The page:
NEW YORK (CNN/Money) - I have 100 percent of my 401(k) invested in my company's stock. Since it's been doing really well recently, I've never bothered about diversifying. But with the recent Enron debacle and the fact other companies may be in line for accounting fraud issues, I'm concerned. Should I keep my money in my company's stock or should I pull out and diversify?
-- Peter Godwin, Fairfax, Va.
I've already weighed in on the topic of company stock in 401(k)s in a previous column. But since Enron-like accounting techniques seem to be popping up in other companies and because I'm not sure that even now many investors understand the true risks of loading up their 401(k)s with company stock, I thought I'd take another whack at this issue.
This time, however, I thought I'd try to explain why putting a big chunk of your money in your employer's stock -- or any single stock for that matter -- is a risky strategy.
The three kinds of risk
Basically, when you invest in a stock, you take on three types of risk. The first is market risk, which is the volatility a stock experiences as the result of the movement of the market overall.
The second type of risk is industry risk, which means a stock's fortunes will usually rise or fall along with those of whatever industry the company is part of.
The third type of risk is known as specific stock risk or "idiosyncratic" risk. This is the risk that your stock's price will fall because of some problem related specifically to your company.
It's impossible to get rid of market risk since that's an inherent feature of owning stocks. The best you can do there is to lower that risk by adding other asset classes, such as bonds or cash, to your portfolio. You can -- and should -- significantly reduce the other two types of risk, however.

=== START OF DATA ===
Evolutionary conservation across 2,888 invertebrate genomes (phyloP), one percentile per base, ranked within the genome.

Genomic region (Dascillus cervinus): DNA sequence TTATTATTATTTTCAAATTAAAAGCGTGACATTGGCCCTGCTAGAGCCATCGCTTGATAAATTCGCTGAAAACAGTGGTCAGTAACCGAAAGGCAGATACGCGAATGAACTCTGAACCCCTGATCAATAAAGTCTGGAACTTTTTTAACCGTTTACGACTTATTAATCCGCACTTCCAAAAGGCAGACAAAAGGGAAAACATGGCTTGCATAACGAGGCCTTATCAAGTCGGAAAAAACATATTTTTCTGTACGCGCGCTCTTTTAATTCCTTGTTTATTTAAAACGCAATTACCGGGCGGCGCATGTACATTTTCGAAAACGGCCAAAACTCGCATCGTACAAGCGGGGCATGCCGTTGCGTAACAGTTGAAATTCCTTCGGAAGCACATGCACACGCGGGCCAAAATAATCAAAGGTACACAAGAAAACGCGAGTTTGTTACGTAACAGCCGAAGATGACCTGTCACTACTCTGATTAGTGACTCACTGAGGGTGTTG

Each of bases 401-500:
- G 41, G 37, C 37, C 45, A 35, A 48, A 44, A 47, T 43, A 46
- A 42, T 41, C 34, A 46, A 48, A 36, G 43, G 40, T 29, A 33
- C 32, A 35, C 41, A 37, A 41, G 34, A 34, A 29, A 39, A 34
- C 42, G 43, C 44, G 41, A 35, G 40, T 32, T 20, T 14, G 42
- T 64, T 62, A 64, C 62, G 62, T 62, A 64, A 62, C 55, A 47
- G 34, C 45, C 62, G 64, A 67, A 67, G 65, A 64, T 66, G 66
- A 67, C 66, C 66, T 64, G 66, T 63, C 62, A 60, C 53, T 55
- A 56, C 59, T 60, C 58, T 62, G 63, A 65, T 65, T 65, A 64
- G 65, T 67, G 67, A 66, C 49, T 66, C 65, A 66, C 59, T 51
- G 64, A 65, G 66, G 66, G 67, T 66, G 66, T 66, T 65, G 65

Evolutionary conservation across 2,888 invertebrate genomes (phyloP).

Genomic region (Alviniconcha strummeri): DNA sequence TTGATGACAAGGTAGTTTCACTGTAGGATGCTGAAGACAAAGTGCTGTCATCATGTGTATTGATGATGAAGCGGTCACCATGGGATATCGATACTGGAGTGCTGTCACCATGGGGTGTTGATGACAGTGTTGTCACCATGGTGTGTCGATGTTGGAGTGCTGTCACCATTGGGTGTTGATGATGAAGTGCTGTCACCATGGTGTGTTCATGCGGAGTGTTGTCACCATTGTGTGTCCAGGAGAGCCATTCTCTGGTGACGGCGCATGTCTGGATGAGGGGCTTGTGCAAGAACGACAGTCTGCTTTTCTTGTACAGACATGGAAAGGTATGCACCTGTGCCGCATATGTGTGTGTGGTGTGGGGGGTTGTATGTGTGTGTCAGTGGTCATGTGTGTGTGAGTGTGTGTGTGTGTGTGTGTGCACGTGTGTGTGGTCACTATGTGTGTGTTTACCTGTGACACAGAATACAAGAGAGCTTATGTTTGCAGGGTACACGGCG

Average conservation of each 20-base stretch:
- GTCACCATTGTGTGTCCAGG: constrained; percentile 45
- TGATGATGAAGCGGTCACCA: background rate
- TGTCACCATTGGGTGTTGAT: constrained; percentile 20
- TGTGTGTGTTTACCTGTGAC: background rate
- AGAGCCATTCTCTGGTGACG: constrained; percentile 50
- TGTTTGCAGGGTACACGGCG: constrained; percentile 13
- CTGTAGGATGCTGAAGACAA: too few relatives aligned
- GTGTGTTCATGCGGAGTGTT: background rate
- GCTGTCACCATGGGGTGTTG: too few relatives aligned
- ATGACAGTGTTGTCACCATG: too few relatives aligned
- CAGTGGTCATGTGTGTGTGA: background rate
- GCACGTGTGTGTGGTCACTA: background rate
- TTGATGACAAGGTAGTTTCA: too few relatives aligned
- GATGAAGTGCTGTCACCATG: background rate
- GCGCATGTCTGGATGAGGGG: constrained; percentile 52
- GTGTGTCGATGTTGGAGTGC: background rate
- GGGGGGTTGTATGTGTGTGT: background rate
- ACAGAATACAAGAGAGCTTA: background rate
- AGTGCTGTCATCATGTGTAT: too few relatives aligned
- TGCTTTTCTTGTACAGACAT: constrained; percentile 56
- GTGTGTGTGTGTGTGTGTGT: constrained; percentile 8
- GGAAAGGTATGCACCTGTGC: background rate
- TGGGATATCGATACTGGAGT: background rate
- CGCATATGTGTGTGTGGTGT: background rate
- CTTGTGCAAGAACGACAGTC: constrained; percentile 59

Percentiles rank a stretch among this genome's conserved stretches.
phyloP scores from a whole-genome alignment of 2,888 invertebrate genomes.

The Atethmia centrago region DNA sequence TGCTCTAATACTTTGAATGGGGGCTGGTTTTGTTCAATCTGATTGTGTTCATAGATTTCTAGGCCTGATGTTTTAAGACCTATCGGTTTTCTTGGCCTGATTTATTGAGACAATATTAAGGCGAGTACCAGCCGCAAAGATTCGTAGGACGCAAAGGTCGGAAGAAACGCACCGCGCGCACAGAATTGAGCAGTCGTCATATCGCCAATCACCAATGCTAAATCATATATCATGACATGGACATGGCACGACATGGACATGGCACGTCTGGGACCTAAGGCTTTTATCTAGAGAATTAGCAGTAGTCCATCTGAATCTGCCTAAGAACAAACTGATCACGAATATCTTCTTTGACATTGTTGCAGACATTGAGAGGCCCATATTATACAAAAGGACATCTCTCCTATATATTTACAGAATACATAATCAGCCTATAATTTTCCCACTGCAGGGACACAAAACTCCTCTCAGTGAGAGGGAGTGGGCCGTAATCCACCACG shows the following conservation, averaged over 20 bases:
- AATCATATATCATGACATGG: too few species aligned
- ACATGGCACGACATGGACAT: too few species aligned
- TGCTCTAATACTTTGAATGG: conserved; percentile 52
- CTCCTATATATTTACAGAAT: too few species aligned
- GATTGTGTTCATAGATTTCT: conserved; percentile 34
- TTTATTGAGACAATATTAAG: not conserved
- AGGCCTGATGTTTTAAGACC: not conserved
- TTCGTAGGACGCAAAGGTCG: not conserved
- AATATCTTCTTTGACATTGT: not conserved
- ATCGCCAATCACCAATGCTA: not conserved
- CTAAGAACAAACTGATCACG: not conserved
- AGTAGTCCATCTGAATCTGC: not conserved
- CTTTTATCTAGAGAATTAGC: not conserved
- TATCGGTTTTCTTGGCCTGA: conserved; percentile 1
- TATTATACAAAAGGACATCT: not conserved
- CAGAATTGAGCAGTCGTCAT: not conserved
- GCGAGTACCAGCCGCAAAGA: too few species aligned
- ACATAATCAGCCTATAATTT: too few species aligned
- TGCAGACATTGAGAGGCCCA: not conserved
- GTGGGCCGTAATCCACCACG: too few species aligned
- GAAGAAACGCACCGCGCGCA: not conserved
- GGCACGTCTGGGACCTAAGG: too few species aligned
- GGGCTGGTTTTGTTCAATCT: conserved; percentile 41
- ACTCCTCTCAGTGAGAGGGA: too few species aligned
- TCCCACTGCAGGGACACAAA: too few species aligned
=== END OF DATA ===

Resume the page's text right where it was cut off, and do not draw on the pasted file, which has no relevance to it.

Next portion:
By spreading your money among stocks in many industries, you can dramatically lower industry risk. Similarly, by diversifying your holdings among many stocks, you can really cut back on specific stock risk. If you own several dozen stocks in your portfolio you would have to be an incredibly bad or unlucky investor for most of them to have Enron-like problems.
Until recently, researchers believed that you could diversify away about 90 percent of specific stock risk by holding a portfolio of 20 or so stocks. But because individual stocks have on average become more volatile in recent years, researchers now believe you need 40 to 50 stocks to diversify away the same amount of specific stock risk. (If you've got the appetite for this sort of thing, you can read a study on this topic by clicking here.
To diversify or not?
Which brings us back to your question: Should you keep your money in your company's stock or diversify? There's no single answer for what level of company stock -- if any -- is appropriate in every case.
In general, I think most people are probably better off holding no more than 20 percent of their overall assets in company stock, but the percentage that's right for you depends on what other investments you have, how large a percentage of your overall net worth your employer's stock represents, your company's future prospects, what other sources of retirement income you have (Social Security, company pension, annuities, etc.) and, of course, your tolerance for risk.
But whatever decision you make, it should be made on the basis of the factors I just mentioned, not on the basis of how your company's stock performed in the past. After all, Enron stock was up 93 percent in 2000 -- and lost as much as 99.7 percent of its value in 2001.
Even if you decide to diversify, however, your plan may place restrictions on selling company stock your employer has contributed. For advice on that matter as well as other tips on diversifying a 401(k) that contains company stock, I suggest you click here to read my previous oeuvre on this issue.
One final note: one of the joys of retirement is engaging in activities you didn't have time to do while working. But that can be hard to do if you're destitute. So all things considered, I think you'd want to err on the side of caution with your retirement money rather than assuming outsize risk.